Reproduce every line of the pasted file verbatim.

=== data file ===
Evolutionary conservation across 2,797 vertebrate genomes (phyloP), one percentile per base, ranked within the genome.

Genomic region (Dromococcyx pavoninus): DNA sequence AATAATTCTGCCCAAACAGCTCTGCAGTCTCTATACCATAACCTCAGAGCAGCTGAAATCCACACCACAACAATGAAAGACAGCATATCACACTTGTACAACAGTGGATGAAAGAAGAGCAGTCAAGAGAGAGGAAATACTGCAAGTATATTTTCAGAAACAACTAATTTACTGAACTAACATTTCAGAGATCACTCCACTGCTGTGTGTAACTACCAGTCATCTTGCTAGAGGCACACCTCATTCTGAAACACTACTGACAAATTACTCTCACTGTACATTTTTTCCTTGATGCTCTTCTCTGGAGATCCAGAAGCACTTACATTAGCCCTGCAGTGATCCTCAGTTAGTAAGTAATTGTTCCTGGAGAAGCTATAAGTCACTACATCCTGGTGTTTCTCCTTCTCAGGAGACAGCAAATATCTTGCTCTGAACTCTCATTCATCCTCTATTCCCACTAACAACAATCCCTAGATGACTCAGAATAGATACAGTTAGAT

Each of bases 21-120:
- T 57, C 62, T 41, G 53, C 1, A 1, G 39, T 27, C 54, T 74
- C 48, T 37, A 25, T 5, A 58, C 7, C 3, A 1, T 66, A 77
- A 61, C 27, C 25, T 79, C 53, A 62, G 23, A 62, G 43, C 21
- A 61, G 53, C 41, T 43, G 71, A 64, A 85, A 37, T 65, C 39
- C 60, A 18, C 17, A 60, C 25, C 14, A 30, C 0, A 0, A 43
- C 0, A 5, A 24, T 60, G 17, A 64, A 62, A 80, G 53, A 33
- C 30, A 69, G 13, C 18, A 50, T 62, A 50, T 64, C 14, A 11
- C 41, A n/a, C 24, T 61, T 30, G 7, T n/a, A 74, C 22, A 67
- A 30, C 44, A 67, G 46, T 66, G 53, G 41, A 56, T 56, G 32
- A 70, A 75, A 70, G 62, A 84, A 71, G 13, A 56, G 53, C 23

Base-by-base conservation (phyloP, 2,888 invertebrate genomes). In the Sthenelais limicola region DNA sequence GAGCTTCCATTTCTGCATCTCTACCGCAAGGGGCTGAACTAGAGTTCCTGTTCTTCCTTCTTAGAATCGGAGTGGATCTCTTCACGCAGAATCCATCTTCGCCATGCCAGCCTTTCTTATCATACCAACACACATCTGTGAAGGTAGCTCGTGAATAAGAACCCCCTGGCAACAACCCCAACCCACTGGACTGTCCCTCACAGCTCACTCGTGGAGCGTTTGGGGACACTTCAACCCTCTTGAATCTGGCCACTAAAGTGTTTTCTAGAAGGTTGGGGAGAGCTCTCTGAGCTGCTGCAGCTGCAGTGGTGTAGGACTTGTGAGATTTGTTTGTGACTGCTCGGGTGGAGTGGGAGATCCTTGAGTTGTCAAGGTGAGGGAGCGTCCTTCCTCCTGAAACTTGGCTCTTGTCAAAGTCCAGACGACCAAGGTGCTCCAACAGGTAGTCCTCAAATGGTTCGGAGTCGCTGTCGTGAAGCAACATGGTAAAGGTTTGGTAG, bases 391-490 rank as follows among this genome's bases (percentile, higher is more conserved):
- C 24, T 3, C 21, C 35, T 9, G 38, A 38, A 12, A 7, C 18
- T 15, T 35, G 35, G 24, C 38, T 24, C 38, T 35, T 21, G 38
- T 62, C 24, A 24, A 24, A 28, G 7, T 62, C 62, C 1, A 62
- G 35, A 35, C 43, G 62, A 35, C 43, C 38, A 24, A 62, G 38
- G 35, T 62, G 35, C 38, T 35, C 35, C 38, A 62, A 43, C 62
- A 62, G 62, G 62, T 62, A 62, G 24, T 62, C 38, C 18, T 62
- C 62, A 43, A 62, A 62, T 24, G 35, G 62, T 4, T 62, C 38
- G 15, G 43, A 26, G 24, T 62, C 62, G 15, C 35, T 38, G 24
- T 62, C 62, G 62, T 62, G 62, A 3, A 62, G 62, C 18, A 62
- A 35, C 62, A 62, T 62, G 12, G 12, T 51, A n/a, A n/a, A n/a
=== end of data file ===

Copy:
Evolutionary conservation across 2,797 vertebrate genomes (phyloP), one percentile per base, ranked within the genome.

Genomic region (Dromococcyx pavoninus): DNA sequence AATAATTCTGCCCAAACAGCTCTGCAGTCTCTATACCATAACCTCAGAGCAGCTGAAATCCACACCACAACAATGAAAGACAGCATATCACACTTGTACAACAGTGGATGAAAGAAGAGCAGTCAAGAGAGAGGAAATACTGCAAGTATATTTTCAGAAACAACTAATTTACTGAACTAACATTTCAGAGATCACTCCACTGCTGTGTGTAACTACCAGTCATCTTGCTAGAGGCACACCTCATTCTGAAACACTACTGACAAATTACTCTCACTGTACATTTTTTCCTTGATGCTCTTCTCTGGAGATCCAGAAGCACTTACATTAGCCCTGCAGTGATCCTCAGTTAGTAAGTAATTGTTCCTGGAGAAGCTATAAGTCACTACATCCTGGTGTTTCTCCTTCTCAGGAGACAGCAAATATCTTGCTCTGAACTCTCATTCATCCTCTATTCCCACTAACAACAATCCCTAGATGACTCAGAATAGATACAGTTAGAT

Each of bases 21-120:
- T 57, C 62, T 41, G 53, C 1, A 1, G 39, T 27, C 54, T 74
- C 48, T 37, A 25, T 5, A 58, C 7, C 3, A 1, T 66, A 77
- A 61, C 27, C 25, T 79, C 53, A 62, G 23, A 62, G 43, C 21
- A 61, G 53, C 41, T 43, G 71, A 64, A 85, A 37, T 65, C 39
- C 60, A 18, C 17, A 60, C 25, C 14, A 30, C 0, A 0, A 43
- C 0, A 5, A 24, T 60, G 17, A 64, A 62, A 80, G 53, A 33
- C 30, A 69, G 13, C 18, A 50, T 62, A 50, T 64, C 14, A 11
- C 41, A n/a, C 24, T 61, T 30, G 7, T n/a, A 74, C 22, A 67
- A 30, C 44, A 67, G 46, T 66, G 53, G 41, A 56, T 56, G 32
- A 70, A 75, A 70, G 62, A 84, A 71, G 13, A 56, G 53, C 23

Base-by-base conservation (phyloP, 2,888 invertebrate genomes). In the Sthenelais limicola region DNA sequence GAGCTTCCATTTCTGCATCTCTACCGCAAGGGGCTGAACTAGAGTTCCTGTTCTTCCTTCTTAGAATCGGAGTGGATCTCTTCACGCAGAATCCATCTTCGCCATGCCAGCCTTTCTTATCATACCAACACACATCTGTGAAGGTAGCTCGTGAATAAGAACCCCCTGGCAACAACCCCAACCCACTGGACTGTCCCTCACAGCTCACTCGTGGAGCGTTTGGGGACACTTCAACCCTCTTGAATCTGGCCACTAAAGTGTTTTCTAGAAGGTTGGGGAGAGCTCTCTGAGCTGCTGCAGCTGCAGTGGTGTAGGACTTGTGAGATTTGTTTGTGACTGCTCGGGTGGAGTGGGAGATCCTTGAGTTGTCAAGGTGAGGGAGCGTCCTTCCTCCTGAAACTTGGCTCTTGTCAAAGTCCAGACGACCAAGGTGCTCCAACAGGTAGTCCTCAAATGGTTCGGAGTCGCTGTCGTGAAGCAACATGGTAAAGGTTTGGTAG, bases 391-490 rank as follows among this genome's bases (percentile, higher is more conserved):
- C 24, T 3, C 21, C 35, T 9, G 38, A 38, A 12, A 7, C 18
- T 15, T 35, G 35, G 24, C 38, T 24, C 38, T 35, T 21, G 38
- T 62, C 24, A 24, A 24, A 28, G 7, T 62, C 62, C 1, A 62
- G 35, A 35, C 43, G 62, A 35, C 43, C 38, A 24, A 62, G 38
- G 35, T 62, G 35, C 38, T 35, C 35, C 38, A 62, A 43, C 62
- A 62, G 62, G 62, T 62, A 62, G 24, T 62, C 38, C 18, T 62
- C 62, A 43, A 62, A 62, T 24, G 35, G 62, T 4, T 62, C 38
- G 15, G 43, A 26, G 24, T 62, C 62, G 15, C 35, T 38, G 24
- T 62, C 62, G 62, T 62, G 62, A 3, A 62, G 62, C 18, A 62
- A 35, C 62, A 62, T 62, G 12, G 12, T 51, A n/a, A n/a, A n/a